Adventures in Astrophotography

Chasing the Milky Way across the American West

The Milky Way shines brightly in the High Sierra of California (June 2018)

Gazing up at the night sky connects me to many things. It connects me to the long arc of human history in which untold billions have quietly done the same and also felt a sense of awe and wonder as they looked at the heavens above. It connects me with my childhood and spending many cold nights peering through a telescope with my father, an astronomer and professor, who shared his love of the cosmos with me. And it connects me to the improbable and beautiful story of the Universe and how, given the unimaginable vastness of space and time, life emerged here and now on this small rock. That the iron in my blood and calcium in my bones was forged in the hearts of giant ancient supernovas feels all the more real when I sit quietly under a blazing night sky.

The lights of Los Angeles have drowned-out the night sky.

These are some of the reasons I love astrophotography. But I also love the technical challenge in capturing and editing these images, and I've been chasing dark skies for over a decade. All photos here are single exposure photos taken with a Nikon D7500 and fast prime lenses. None of these are stacked/multiple exposures or photoshop-composites (those are great, just not my cup of tea). I rather like the challenge of having to dial in all of the settings, manual focus, composition and hoping to "get it right" in one shot. This story contains some of my favorite locations and photos and a few tips for finding really awesome dark night skies in the American West.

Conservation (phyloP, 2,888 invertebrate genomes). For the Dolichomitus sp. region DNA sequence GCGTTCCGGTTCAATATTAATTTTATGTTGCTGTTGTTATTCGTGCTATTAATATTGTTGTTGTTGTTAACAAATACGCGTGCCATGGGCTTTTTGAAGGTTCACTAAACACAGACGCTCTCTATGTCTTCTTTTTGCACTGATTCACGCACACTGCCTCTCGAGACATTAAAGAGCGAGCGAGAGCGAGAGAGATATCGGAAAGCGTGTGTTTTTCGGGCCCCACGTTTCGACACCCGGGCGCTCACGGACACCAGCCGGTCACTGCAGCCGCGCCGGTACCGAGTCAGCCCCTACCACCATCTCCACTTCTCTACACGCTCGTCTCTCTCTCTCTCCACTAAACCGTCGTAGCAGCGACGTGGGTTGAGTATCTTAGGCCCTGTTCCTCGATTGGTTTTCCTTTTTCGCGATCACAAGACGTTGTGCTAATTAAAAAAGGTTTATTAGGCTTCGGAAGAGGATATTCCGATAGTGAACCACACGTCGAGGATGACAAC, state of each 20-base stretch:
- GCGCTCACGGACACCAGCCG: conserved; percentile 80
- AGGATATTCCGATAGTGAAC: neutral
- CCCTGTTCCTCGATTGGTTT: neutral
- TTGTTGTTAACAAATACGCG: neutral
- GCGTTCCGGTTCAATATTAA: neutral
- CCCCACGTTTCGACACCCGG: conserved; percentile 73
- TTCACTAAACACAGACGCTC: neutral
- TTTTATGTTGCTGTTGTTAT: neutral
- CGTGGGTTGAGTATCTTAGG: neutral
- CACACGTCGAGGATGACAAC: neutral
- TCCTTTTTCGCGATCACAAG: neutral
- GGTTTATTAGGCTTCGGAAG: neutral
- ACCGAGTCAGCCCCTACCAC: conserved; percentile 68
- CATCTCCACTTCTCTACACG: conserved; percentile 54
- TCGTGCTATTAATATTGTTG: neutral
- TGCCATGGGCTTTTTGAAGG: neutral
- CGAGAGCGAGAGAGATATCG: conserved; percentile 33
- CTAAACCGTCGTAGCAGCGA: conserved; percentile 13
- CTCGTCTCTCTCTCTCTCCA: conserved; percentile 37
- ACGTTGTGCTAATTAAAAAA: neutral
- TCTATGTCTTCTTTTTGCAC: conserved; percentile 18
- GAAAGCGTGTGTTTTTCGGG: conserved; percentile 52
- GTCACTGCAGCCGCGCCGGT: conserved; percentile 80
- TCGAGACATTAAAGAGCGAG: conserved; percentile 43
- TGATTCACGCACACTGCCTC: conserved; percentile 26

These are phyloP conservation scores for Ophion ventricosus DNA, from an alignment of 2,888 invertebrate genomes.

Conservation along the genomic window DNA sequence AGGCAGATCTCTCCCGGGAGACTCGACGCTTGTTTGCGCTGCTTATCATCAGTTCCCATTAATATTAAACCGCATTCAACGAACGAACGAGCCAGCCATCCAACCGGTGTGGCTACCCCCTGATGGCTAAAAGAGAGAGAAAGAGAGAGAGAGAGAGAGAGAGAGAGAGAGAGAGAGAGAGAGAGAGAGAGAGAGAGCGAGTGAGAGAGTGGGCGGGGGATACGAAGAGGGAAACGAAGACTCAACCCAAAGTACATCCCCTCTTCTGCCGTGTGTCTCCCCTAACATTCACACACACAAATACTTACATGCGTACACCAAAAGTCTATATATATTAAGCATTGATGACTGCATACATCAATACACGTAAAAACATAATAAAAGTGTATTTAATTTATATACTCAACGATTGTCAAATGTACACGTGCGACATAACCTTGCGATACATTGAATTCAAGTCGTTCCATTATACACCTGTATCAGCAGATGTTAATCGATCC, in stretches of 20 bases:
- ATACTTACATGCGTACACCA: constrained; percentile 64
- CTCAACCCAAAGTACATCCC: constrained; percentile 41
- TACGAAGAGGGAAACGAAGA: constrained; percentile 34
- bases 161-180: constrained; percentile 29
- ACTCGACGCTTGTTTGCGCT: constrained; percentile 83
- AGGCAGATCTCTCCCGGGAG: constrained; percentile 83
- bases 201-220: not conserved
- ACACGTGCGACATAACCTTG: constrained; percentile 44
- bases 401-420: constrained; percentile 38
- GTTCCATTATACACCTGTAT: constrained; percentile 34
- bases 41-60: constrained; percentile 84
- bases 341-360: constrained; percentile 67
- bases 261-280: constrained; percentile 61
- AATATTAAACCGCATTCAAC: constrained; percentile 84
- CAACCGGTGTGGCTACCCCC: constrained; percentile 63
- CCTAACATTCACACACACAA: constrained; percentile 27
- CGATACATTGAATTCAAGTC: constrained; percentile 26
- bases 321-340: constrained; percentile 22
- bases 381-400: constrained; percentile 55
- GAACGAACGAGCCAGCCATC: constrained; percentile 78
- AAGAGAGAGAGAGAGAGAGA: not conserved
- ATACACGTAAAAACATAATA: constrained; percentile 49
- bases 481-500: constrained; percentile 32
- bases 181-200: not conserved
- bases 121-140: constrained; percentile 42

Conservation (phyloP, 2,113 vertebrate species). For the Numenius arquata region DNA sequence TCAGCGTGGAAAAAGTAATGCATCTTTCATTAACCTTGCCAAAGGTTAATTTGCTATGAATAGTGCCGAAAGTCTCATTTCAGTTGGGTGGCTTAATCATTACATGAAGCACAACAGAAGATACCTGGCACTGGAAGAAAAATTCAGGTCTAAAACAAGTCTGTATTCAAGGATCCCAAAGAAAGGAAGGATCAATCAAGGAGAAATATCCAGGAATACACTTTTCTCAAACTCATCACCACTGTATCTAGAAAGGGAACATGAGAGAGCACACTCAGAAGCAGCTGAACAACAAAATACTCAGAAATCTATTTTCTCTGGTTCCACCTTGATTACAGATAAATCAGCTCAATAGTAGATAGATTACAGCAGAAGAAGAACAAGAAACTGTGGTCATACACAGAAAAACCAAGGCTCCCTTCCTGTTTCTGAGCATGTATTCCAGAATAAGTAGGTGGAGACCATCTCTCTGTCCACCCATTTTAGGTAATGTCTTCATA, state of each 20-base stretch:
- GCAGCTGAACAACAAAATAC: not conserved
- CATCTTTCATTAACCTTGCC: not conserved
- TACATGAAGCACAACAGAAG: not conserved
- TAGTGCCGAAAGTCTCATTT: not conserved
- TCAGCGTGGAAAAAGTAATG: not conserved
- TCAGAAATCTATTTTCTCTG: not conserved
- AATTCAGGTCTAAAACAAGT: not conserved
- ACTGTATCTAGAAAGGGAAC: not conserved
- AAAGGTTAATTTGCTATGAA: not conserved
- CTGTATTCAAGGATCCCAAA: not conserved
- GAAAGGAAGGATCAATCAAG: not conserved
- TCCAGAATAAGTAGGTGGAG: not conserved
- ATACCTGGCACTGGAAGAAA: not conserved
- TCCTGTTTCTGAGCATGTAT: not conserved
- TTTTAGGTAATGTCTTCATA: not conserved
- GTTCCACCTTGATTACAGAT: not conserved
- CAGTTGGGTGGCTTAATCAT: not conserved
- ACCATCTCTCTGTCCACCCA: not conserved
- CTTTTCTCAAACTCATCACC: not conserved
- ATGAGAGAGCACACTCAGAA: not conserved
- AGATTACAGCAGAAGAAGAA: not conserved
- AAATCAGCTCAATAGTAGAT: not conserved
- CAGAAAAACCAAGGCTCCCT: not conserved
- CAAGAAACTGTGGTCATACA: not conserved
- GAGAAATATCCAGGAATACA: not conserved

Only a few stars can be seen over the glare of lights in downtown Los Angeles, something which is normal for most of us. Our cities and our phone screens are so bright it's easy to forget the heavens are even there. To really see the night sky we have to travel hundreds of miles from our megacities, finding remote places that help us to see the night as our ancestors did. The aim of the dark sky movement / International Dark Sky Organization is to raise awareness of how to limit light pollution, establish designated dark sky sanctuaries, and reacquaint people with the magic of a truly dark sky.

The glow of our cities extends hundreds of miles out into the wilderness of the West

SITE 1: Eastern Sierra Nevada / California

Looking edge-on through our galactic disk.

In the photo above, I used a fast ultra-wide lens with a 105 degree field of view, which shows the center of our galaxy with its warm-hued older stars (bottom right), out to the outer reaches dominated by younger hot blue stars (top left). The dark patches in the Milky Way are not void of stars, rather these are areas with denser pockets of dust and gas which obscure the stars behind them. The light pollution in the bottom left of the photo is Bishop, California, about 35 miles to the south along Route 395.